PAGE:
The central conceit at the heart of the humor of Avenue Q is simple: what if puppets were vulgar, cynical and honest instead of cutesy, encouraging and happy? What if they cursed and drank and had sex? What if they sang about racism instead of togetherness? Etc. Etc. Etc.
Robert Lopez and Jeff Marx and Jeff Whitty’s show, now playing through June 24 at the Lyric Stage (and the Lyric’s highest grossing show of all time to date) stretches this concept until it’s barely there anymore.
I had heard over the years from friends and critics how funny this show was, but, alas, I didn’t find it very funny.
The jokes seemed dated (Gary Coleman as the superintendent? Hilarious!) and, worse, the ostensibly offensive jokes aren’t shocking or insightful; they merely lame attempts at South Park-esque rudeness. Songs like “Everyone’s a Little Bit Racist” or “The Internet is for Porn” seem so tame to me.
Now, I recognize that the show is 10 years old, but it’s obviously still getting productions all over the country and is the 21st longest-running Broadway musical. I truthfully don’t understand this. I guess it may have to do with the Broadway crowd; maybe to them Avenue Q is edgy and charmingly odious.
But, to me, it felt a little derivative of much better satires: The Simpsons, say, or South Park. Avenue Q came across more akin to Family Guy: a stream of jokes with little depth.
So, the story: Princeton (John Ambrosino), a newly graduated English major with little hope for the future (Get it? Because he’s an English major!), moves into Avenue Q, a street peopled by misfits and other similarly hopeless individuals, both human and puppet. There’s Kate Monster (Erica Spyres), a “monster” who teaches kindergarten and dreams of opening a school exclusively for monsters, who, we come to see, are treated as lower-class citizens. There’s Brian (Harry McEnerny V), a wannabe comedian, and his fiancé Christmas Eve (Jenna Lea Scott), a nagging Japanese woman who pronounces her R’s as L’s and so forth. (Her character is a good example of the failed offensiveness of the show. She’s such a cliché caricature that it isn’t really offensive; it’s just lazy.) There’s also Nicky (Phil Tayler) and Rod (Ambrosino again), a pair of friends whose existence can be summed up with a slight variation on the whole show’s conceit: What if Burt or Ernie was gay? Wouldn’t that be hilarious? And there’s also Gary Coleman (Davron S. Monroe), whose existence needs no more elaboration than that.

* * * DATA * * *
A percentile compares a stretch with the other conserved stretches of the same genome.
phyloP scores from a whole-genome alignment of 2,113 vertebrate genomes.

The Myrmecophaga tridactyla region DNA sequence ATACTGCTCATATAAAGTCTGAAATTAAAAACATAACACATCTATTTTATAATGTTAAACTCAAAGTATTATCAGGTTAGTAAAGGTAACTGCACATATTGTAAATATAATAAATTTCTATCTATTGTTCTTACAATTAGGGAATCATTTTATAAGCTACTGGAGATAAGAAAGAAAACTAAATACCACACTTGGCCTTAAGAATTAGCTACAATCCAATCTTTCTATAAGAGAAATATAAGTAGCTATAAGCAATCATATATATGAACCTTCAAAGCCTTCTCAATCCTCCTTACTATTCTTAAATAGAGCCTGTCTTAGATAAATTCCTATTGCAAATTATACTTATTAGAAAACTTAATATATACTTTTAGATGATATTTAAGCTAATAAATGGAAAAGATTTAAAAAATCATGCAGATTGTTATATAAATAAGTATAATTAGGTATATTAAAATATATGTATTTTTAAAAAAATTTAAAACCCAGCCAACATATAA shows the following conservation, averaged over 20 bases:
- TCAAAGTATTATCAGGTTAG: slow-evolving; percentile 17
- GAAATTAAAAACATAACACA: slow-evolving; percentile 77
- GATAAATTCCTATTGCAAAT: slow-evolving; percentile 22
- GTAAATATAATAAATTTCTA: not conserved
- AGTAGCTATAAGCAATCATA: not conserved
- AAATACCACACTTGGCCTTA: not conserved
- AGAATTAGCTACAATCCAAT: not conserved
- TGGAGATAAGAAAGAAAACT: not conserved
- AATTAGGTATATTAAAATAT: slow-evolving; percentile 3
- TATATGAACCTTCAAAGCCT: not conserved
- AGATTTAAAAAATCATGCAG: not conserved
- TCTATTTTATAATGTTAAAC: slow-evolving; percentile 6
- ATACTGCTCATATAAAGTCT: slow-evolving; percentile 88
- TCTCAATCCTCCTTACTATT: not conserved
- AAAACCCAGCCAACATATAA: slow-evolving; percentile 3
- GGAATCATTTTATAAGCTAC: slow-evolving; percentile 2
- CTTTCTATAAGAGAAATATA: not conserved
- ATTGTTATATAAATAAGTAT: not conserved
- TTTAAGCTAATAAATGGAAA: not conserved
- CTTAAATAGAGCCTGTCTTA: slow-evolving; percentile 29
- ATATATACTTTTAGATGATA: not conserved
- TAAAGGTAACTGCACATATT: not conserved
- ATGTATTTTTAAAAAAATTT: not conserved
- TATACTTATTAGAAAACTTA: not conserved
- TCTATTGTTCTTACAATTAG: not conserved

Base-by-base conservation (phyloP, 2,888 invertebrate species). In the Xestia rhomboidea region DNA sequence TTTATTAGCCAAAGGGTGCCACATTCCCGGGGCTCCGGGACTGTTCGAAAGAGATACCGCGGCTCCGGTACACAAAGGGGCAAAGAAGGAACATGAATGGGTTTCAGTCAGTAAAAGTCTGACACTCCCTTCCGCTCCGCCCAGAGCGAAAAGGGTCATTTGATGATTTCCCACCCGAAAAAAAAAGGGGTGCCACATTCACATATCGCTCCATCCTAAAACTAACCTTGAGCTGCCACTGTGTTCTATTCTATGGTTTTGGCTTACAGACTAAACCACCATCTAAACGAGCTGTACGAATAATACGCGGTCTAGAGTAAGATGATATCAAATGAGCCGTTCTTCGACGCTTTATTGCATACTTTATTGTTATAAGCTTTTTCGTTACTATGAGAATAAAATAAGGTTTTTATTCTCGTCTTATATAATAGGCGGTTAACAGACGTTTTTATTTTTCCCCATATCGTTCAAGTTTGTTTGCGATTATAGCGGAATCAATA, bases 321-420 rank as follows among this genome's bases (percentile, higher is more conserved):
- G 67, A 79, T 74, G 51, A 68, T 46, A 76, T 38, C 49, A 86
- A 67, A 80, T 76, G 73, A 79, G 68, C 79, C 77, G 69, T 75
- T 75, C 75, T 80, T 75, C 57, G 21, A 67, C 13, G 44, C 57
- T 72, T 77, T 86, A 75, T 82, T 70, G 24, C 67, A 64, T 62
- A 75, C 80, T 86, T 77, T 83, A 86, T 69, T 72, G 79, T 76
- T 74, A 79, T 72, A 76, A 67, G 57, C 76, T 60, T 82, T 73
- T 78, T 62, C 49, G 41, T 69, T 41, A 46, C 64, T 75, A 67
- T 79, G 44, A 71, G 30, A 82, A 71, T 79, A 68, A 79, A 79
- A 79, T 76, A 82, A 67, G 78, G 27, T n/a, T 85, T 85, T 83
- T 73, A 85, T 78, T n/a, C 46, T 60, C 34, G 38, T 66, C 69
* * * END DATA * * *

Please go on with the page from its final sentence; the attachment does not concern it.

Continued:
Anyway, Princeton is trying to find his purpose in life and the show focuses on these characters’ attempts to find meaning in a harsh world. There are some funny moments and one of the songs (“A Fine, Fine Line”) actually manages to be touching, which I found myself wishing the play sought more often. Instead, we have characters like Lucy the Slut (great name, fellas) who are such winks to the audience. Isn’t this so funny and interesting? A slutty puppet? Right? Right? Come on!
I do, however, want to commend the Lyric Stage––actors, directors and all––for doing their damnedest. They were all committed and talented and even pulled out a few humorous and tender moments.
But they were doomed from the start. Lopez, Marx and Whitty really, really wanted to be funny. They forgot to have heart.
[Avenue Q. Now through June 24. Lyric Stage Company of Boston. 140 Clarendon St. Back Bay. $25-$60. 617.585.5678. lyricstage.com]